COMPETITIVE SHOOTING HAS BECOME A LARGE AREA of growth in the firearms industry in recent years, with more and more shooters taking part in various competitions. Plenty of these shooters prefer the venerable 1911, or at least modern renditions of it, to some of the other competition pistols on the market.
With all the 1911s it has manufactured over the years, Colt has developed great expertise and know-how in building the Browning-designed handgun. But the company has focused its efforts elsewhere than the consumer market, where that knowledge has been in high demand—until now.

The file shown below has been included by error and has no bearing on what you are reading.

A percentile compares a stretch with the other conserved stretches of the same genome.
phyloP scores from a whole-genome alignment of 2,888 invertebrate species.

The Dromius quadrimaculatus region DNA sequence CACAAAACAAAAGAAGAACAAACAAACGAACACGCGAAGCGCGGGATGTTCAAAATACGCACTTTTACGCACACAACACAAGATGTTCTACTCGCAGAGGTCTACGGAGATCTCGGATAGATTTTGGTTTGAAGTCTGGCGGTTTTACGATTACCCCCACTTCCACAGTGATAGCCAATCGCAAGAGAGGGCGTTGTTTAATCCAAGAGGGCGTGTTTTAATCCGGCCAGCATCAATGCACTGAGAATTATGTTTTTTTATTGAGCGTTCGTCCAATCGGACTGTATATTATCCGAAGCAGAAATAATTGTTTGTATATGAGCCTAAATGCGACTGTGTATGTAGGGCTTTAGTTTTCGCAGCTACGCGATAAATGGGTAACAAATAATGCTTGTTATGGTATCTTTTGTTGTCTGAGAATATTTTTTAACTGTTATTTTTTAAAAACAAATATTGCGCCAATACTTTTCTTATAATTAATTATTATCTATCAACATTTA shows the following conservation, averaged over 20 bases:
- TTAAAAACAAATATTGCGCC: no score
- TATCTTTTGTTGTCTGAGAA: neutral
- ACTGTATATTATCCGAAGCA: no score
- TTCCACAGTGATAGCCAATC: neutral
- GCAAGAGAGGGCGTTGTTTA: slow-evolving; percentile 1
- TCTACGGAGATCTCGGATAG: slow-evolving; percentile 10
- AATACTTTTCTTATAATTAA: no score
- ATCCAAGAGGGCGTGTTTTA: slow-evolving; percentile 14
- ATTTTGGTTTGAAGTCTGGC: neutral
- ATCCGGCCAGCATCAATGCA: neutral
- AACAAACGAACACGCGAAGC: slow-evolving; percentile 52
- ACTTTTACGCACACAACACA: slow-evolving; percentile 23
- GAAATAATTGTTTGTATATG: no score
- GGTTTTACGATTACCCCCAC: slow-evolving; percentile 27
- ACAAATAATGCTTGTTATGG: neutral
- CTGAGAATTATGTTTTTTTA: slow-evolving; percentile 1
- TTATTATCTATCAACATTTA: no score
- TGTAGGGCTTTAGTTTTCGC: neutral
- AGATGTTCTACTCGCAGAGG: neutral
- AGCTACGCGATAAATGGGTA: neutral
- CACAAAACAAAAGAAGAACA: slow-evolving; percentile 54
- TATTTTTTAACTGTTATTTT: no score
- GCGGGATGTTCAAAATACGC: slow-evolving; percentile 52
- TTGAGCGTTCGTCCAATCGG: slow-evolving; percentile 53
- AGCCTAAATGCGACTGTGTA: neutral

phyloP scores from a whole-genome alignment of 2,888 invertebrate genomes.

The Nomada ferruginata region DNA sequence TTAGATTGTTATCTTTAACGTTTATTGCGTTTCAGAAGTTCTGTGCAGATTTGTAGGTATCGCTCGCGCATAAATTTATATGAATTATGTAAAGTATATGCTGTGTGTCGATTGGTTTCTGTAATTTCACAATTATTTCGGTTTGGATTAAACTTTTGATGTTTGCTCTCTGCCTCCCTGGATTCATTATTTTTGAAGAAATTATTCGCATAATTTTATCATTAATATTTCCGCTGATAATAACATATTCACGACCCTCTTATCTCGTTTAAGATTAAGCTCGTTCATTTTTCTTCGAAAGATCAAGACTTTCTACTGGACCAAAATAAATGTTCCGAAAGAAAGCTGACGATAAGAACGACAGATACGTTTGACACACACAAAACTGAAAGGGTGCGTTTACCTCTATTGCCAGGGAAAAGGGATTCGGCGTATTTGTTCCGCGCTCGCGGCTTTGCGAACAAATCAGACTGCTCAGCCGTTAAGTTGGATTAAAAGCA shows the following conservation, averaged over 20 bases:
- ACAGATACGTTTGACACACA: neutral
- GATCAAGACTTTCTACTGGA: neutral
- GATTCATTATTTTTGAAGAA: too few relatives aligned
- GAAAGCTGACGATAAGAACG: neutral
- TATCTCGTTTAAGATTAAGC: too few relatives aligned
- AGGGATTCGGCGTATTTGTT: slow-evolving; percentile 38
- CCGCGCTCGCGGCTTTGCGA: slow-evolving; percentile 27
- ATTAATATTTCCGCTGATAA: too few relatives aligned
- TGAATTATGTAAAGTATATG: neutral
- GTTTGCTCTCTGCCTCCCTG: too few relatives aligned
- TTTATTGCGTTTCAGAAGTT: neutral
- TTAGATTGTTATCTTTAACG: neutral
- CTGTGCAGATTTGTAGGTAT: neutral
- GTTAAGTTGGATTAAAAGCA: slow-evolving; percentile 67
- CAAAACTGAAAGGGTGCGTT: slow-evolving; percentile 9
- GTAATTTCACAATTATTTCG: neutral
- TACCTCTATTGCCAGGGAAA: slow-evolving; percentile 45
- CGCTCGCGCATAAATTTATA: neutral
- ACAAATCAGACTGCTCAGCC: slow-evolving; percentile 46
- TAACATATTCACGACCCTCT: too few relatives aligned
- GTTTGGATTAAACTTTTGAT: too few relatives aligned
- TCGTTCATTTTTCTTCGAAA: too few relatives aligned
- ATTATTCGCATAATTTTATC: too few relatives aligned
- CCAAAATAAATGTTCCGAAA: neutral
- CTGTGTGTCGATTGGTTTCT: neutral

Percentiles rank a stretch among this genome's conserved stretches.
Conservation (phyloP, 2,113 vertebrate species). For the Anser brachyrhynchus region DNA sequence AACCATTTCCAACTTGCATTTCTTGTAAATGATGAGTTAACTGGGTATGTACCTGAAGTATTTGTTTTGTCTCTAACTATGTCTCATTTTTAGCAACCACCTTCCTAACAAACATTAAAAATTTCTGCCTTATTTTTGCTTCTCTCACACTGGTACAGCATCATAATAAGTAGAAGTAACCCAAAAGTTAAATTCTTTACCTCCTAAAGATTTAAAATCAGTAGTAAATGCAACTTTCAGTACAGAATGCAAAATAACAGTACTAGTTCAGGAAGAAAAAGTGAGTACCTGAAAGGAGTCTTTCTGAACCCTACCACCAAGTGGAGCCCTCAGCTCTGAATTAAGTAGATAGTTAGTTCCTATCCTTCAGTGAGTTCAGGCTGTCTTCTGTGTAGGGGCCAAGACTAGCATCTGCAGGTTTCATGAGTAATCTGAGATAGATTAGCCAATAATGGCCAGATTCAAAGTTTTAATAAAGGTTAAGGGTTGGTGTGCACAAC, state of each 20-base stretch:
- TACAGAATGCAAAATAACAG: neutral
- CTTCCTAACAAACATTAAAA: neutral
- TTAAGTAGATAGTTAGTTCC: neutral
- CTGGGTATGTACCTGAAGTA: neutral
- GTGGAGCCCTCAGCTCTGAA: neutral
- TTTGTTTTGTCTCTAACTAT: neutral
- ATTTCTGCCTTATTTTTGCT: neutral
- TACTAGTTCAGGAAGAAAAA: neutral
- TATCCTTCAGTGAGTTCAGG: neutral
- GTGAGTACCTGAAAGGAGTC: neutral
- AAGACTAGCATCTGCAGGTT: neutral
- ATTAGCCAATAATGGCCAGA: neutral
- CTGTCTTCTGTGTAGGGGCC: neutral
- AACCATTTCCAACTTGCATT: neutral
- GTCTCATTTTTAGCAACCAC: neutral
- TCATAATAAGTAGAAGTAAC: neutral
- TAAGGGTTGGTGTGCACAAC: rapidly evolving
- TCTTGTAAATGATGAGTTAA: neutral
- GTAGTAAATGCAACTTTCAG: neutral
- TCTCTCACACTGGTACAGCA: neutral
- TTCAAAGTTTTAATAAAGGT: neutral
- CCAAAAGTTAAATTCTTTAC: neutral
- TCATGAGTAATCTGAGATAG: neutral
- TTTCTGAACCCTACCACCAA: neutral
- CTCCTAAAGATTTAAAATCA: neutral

With a history of over 100 years behind it, the 1911 is as iconic now as it was when it set the standard for semi-automatic pistols years ago. For some, it still sets the standard today.
I have a special place in my heart for the 1911. It was the first gun I ever bought and carried. Over the years I’ve owned somewhere around twenty 1911s from Para, Llama, and Springfield to Les Baer, Wilson Combat, and Nighthawk Custom. There were also a few Kimbers and Colts thrown in for good measure, as well as many sizes and calibers.